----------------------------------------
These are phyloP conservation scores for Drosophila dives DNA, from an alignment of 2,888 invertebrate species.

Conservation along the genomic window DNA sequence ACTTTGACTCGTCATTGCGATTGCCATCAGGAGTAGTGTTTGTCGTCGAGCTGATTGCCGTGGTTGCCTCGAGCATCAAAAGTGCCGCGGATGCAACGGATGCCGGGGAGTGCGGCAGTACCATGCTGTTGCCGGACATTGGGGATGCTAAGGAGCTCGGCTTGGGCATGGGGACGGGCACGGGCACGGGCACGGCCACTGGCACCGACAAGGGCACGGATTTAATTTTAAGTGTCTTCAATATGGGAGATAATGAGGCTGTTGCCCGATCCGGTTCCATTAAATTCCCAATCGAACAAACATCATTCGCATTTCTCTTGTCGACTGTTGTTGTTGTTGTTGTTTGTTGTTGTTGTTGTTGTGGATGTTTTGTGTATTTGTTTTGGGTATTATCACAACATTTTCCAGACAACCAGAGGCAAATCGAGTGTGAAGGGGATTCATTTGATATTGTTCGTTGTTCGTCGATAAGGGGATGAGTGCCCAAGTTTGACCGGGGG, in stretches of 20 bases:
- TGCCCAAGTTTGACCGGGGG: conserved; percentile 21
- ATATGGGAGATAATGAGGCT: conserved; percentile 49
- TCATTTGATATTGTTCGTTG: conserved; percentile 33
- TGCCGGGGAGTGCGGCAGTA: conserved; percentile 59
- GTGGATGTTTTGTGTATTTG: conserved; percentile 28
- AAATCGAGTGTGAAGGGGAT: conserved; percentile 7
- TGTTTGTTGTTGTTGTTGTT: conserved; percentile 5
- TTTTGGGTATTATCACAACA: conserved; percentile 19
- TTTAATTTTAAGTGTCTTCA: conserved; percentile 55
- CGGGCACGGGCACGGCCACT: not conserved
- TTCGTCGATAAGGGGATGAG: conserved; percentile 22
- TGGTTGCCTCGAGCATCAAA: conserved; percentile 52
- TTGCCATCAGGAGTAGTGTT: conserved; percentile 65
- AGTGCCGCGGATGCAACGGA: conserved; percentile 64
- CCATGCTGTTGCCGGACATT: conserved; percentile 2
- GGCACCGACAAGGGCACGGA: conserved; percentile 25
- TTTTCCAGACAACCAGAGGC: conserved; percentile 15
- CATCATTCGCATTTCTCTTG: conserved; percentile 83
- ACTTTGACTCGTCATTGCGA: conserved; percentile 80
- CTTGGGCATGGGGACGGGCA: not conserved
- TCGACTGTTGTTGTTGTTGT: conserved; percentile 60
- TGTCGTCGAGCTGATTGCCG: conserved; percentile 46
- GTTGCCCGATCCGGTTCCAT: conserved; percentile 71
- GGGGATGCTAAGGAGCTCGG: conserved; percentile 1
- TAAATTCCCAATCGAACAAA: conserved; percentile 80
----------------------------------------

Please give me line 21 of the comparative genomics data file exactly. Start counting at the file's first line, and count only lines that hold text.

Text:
- ACTTTGACTCGTCATTGCGA: conserved; percentile 80